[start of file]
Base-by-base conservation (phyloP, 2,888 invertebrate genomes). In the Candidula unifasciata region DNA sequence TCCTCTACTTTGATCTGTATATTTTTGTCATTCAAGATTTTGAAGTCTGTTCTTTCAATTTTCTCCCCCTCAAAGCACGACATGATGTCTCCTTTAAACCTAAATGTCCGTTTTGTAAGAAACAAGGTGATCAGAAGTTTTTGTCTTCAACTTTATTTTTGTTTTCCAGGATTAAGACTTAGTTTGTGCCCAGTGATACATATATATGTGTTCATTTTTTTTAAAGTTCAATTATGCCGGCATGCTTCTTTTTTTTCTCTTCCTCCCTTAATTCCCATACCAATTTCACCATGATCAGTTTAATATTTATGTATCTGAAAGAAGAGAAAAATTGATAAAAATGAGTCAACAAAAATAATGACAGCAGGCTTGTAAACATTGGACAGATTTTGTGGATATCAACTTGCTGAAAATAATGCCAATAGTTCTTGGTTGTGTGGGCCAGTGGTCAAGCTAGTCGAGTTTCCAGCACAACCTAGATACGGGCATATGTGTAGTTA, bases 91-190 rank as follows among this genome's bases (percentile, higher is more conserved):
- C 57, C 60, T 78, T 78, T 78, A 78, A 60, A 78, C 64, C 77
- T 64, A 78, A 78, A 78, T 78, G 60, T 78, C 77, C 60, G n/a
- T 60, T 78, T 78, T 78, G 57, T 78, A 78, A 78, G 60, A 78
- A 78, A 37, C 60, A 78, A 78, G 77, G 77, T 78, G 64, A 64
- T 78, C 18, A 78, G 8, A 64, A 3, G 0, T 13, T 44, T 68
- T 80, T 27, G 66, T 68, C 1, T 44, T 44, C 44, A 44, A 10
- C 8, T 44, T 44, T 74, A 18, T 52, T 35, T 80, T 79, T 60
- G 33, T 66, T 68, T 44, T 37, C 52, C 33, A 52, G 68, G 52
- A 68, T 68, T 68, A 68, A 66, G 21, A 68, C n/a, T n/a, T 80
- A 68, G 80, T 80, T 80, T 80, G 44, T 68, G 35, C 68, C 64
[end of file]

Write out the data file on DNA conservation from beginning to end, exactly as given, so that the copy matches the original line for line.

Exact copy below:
Base-by-base conservation (phyloP, 2,888 invertebrate genomes). In the Candidula unifasciata region DNA sequence TCCTCTACTTTGATCTGTATATTTTTGTCATTCAAGATTTTGAAGTCTGTTCTTTCAATTTTCTCCCCCTCAAAGCACGACATGATGTCTCCTTTAAACCTAAATGTCCGTTTTGTAAGAAACAAGGTGATCAGAAGTTTTTGTCTTCAACTTTATTTTTGTTTTCCAGGATTAAGACTTAGTTTGTGCCCAGTGATACATATATATGTGTTCATTTTTTTTAAAGTTCAATTATGCCGGCATGCTTCTTTTTTTTCTCTTCCTCCCTTAATTCCCATACCAATTTCACCATGATCAGTTTAATATTTATGTATCTGAAAGAAGAGAAAAATTGATAAAAATGAGTCAACAAAAATAATGACAGCAGGCTTGTAAACATTGGACAGATTTTGTGGATATCAACTTGCTGAAAATAATGCCAATAGTTCTTGGTTGTGTGGGCCAGTGGTCAAGCTAGTCGAGTTTCCAGCACAACCTAGATACGGGCATATGTGTAGTTA, bases 91-190 rank as follows among this genome's bases (percentile, higher is more conserved):
- C 57, C 60, T 78, T 78, T 78, A 78, A 60, A 78, C 64, C 77
- T 64, A 78, A 78, A 78, T 78, G 60, T 78, C 77, C 60, G n/a
- T 60, T 78, T 78, T 78, G 57, T 78, A 78, A 78, G 60, A 78
- A 78, A 37, C 60, A 78, A 78, G 77, G 77, T 78, G 64, A 64
- T 78, C 18, A 78, G 8, A 64, A 3, G 0, T 13, T 44, T 68
- T 80, T 27, G 66, T 68, C 1, T 44, T 44, C 44, A 44, A 10
- C 8, T 44, T 44, T 74, A 18, T 52, T 35, T 80, T 79, T 60
- G 33, T 66, T 68, T 44, T 37, C 52, C 33, A 52, G 68, G 52
- A 68, T 68, T 68, A 68, A 66, G 21, A 68, C n/a, T n/a, T 80
- A 68, G 80, T 80, T 80, T 80, G 44, T 68, G 35, C 68, C 64